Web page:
miracle worker

Houston lab develops game-changing supplement for cell heath

A company in Houston has discovered an efficient way to manufacture a game-changing antioxidant that does wonders for the body. Image via continualg.com

Rajan Shah, an MIT-trained chemical engineer, brought his patented manufacturing process 20 years in the making and from an ocean away to Houston with one goal in mind: to take what he calls the body's "master antioxidant" to market.

Known as Continual G, Shah's product packs the supplement known as Glyteine into a powder form that when mixed with water can be consumed as a citrus-flavored beverage. Glyteine is known to increase cellular glutathione levels in the body, which can boost immunity, support sports activity and recovery, and address a variety of oxidative stressors that impact the body and brain as humans age.

Shah and a team of four at his INID Research Lab in Cypress are the only company in the world producing the dipeptide in this accessible format.

"The fact that the only way to increase cellular glutathione is with Glyteine has been known for almost 40 years," Shah says. "The problem is how to make it in a way which becomes cost effective so that it can be sold and people can afford to buy it."

It was this problem that Shah and a team at the University of New South Wales in Australia spent about 13 years tackling, as the creation the Glyteine — which requires the rare catalyzation of enzymes — would leave researchers with expensive byproduct that would result in high costs for little product. But in 2005, the university was awarded a patent for the manufacturing process the group developed that essentially eliminated waste. Instead, they were able to recycle the by product to create even more of the powerful protein.

"Only when we could solve these problems did it become affordable. Then you are using your raw materials to produce your product and nothing else. We were able to recycle," Shah explains. "That is what took the time and that is what made it affordable cost wise."

Next the group spent years scaling the production of the compound and learning how to best deploy it to a customer base. Initially, the group hoped to simply sell the protein to large supplement companies, such as GNC. But when they were met with reservations due to the product's newness, they pivoted.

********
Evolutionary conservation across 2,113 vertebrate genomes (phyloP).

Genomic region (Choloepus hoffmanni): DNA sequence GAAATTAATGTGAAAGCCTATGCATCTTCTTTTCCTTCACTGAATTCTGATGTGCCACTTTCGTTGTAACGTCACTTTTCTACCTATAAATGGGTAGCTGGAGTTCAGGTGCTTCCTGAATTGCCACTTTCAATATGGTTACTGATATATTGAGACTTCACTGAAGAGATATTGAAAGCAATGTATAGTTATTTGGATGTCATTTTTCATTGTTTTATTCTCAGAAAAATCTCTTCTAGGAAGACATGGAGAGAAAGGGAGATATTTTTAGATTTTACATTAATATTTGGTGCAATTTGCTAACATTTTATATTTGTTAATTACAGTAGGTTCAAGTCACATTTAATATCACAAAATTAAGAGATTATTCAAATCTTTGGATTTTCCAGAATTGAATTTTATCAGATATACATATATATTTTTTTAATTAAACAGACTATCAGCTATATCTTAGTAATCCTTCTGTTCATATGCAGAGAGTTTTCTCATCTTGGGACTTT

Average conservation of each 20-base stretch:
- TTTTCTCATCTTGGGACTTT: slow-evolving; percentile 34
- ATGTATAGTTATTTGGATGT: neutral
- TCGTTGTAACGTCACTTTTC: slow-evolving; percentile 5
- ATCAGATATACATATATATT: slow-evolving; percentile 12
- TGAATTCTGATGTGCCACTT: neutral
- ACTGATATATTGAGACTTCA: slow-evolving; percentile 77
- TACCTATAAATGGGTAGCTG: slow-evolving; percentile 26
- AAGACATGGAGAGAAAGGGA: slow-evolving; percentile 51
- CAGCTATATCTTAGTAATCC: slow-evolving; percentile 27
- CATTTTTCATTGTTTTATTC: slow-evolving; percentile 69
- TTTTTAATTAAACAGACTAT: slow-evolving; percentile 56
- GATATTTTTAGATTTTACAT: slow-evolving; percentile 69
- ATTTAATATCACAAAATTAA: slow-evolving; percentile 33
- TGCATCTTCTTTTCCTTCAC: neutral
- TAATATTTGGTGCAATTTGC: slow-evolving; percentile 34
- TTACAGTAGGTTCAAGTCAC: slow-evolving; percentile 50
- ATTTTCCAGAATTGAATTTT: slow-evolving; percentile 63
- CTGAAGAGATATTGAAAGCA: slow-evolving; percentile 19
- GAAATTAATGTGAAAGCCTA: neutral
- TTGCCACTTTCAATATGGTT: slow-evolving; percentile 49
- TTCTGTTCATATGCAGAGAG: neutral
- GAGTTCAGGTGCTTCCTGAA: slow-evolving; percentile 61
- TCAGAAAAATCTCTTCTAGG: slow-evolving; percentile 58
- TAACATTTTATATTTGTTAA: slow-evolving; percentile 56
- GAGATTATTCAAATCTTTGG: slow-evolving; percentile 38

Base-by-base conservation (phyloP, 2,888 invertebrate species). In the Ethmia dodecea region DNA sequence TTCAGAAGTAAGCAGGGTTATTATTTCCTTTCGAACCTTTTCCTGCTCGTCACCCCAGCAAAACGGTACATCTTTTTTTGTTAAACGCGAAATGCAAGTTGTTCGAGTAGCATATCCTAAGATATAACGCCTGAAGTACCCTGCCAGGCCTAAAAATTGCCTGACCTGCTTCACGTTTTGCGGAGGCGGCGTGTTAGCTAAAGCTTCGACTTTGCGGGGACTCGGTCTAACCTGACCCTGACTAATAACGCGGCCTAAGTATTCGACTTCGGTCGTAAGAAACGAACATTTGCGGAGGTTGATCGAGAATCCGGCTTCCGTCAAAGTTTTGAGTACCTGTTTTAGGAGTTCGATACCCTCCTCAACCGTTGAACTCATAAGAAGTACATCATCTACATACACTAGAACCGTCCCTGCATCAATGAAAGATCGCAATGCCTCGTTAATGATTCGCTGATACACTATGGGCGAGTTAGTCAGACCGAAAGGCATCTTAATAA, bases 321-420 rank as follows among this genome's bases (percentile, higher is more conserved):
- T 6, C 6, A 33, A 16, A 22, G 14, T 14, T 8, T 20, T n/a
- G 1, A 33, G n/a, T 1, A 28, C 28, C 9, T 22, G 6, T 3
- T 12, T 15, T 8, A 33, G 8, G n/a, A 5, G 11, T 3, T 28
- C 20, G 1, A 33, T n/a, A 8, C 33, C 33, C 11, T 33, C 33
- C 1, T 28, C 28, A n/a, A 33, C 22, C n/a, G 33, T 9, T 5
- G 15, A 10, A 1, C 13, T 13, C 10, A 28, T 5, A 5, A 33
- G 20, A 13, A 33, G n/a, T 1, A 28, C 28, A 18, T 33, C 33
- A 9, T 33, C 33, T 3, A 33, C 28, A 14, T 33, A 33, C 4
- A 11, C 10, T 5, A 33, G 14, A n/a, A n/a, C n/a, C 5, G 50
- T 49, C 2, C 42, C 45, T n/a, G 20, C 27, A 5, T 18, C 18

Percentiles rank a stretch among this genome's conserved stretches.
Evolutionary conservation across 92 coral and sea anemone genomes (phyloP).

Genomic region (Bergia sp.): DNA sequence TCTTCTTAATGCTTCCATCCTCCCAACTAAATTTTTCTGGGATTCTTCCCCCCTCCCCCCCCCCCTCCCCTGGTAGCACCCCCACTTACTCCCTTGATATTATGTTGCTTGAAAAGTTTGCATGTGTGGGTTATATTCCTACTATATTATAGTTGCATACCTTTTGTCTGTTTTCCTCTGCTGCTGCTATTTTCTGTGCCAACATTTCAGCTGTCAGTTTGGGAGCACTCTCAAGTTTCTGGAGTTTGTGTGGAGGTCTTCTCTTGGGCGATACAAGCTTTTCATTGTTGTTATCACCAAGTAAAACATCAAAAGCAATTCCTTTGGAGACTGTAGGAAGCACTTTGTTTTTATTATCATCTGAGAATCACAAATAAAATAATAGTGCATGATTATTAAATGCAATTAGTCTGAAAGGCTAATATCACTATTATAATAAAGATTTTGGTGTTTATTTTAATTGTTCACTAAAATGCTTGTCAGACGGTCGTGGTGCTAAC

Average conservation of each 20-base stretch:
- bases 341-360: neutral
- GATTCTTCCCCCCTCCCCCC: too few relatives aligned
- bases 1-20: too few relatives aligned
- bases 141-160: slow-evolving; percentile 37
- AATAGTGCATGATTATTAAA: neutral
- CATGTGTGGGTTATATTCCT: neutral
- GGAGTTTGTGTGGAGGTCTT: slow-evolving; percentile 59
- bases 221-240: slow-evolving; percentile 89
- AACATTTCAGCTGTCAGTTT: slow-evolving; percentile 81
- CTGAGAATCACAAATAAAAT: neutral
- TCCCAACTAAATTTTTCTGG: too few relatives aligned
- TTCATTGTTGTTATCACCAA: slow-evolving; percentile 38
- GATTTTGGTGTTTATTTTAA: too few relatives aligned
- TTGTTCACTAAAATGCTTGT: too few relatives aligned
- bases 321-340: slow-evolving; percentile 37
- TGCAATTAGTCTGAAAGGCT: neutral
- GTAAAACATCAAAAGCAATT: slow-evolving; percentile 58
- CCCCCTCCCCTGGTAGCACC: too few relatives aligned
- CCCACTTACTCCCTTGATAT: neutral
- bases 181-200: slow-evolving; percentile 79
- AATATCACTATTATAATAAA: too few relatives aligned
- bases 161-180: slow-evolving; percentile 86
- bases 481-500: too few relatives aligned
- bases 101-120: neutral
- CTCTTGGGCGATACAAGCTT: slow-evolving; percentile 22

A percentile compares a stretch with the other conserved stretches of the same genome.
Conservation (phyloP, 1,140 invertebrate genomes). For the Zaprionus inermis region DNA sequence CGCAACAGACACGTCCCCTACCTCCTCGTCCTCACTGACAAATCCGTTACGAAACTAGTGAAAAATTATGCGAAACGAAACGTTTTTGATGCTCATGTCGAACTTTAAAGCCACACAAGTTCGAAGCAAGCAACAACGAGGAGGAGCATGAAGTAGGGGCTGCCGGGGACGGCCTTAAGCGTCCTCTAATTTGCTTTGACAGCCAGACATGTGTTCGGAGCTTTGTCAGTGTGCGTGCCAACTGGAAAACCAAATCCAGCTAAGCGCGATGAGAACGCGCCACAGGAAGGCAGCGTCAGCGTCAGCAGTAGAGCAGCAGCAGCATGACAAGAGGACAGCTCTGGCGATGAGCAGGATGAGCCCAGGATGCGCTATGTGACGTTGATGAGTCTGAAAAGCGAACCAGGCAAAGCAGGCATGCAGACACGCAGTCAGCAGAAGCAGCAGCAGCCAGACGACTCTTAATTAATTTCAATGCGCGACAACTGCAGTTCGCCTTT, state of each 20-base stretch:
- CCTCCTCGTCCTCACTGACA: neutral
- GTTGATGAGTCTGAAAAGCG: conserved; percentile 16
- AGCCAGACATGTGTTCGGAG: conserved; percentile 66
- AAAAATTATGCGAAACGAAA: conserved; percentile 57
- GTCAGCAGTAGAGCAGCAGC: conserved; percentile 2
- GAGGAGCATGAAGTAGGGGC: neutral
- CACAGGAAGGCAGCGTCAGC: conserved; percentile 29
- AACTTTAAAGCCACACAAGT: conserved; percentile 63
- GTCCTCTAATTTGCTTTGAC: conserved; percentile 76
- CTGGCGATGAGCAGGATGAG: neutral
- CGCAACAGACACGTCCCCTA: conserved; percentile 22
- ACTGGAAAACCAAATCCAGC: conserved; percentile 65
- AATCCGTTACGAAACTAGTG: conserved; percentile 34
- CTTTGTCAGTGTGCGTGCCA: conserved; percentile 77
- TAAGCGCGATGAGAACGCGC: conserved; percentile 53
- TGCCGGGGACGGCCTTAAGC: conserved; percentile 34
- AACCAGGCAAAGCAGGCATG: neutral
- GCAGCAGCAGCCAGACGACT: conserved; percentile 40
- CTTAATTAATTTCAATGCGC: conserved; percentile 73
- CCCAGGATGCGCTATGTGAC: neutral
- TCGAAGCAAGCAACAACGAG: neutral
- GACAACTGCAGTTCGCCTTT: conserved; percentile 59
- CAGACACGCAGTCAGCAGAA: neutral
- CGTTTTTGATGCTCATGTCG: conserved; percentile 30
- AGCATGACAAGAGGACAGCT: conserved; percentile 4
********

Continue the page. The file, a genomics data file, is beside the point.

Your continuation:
Houston's large pool of chemical manufacturing workers and easy access to water (a key ingredient in Continual G's production) attracted the Aussie-based scientist. And in 2017, Shah took the practices from down under to the Bayou City just days before Hurricane Harvey hit.

Today the group is producing about a quarter of a million packets of Continual G each month with the help of an outsourced, Texas-based manufacturer who assists the group of engineers in transposing the compound into a drinkable powder. They operate out of a state-of-the-art, 14,000-square-foot manufacturing facility and hope to scale up again.

"Everyone involved with this endeavor has a heartfelt commitment," Shah adds in a statement. "Glyteine has profound implications for human health. That alone has made it well worth the effort to overcome every challenge we have faced and continue to face."

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Building Houston

 
 

This Houston-based SPAC has announced the tech company it plans to merge with. Photo courtesy of Gow Media

A Houston SPAC, or special purpose acquisition company, has announced the company it plans to merge with in the new year.

Beaumont-based Infrared Cameras Holdings Inc., a provider of thermal imaging platforms, and Houston-based SportsMap Tech Acquisition Corp. (NASDAQ: SMAP), a publicly-traded SPAC with $117 million held in trust, announced their agreement for ICI to IPO via SPAC.

Originally announced in the fall of last year, the blank-check company is led by David Gow, CEO and chairman. Gow is also chairman and CEO of Gow Media, which owns digital media outlets SportsMap, CultureMap, and InnovationMap, as well as the SportsMap Radio Network, ESPN 97.5 and 92.5.

The deal will close in the first half of 2023, according to a news release, and the combined company will be renamed Infrared Cameras Holdings Inc. and will be listed on NASDAQ under a new ticker symbol.

“ICI is extremely excited to partner with David Gow and SportsMap as we continue to deliver our innovative software and hardware solutions," says Gary Strahan, founder and CEO of ICI, in the release. "We believe our software and sensor technology can change the way companies across industries perform predictive maintenance to ensure reliability, environmental integrity, and safety through AI and machine learning.”

Strahan will continue to serve as CEO of the combined company, and Gow will become chairman of the board. The transaction values the combined company at a pre-money equity valuation of $100 million, according to the release, and existing ICI shareholders will roll 100 percent of their equity into the combined company as part of the transaction.

“We believe ICI is poised for strong growth," Gow says in the release. "The company has a strong value proposition, detecting the overheating of equipment in industrial settings. ICI also has assembled a strong management team to execute on the opportunity. We are delighted to combine our SPAC with ICI.”

Founded in 1995, ICI provides infrared and imaging technology — as well as service, training, and equipment repairs — to various businesses and individuals across industries.

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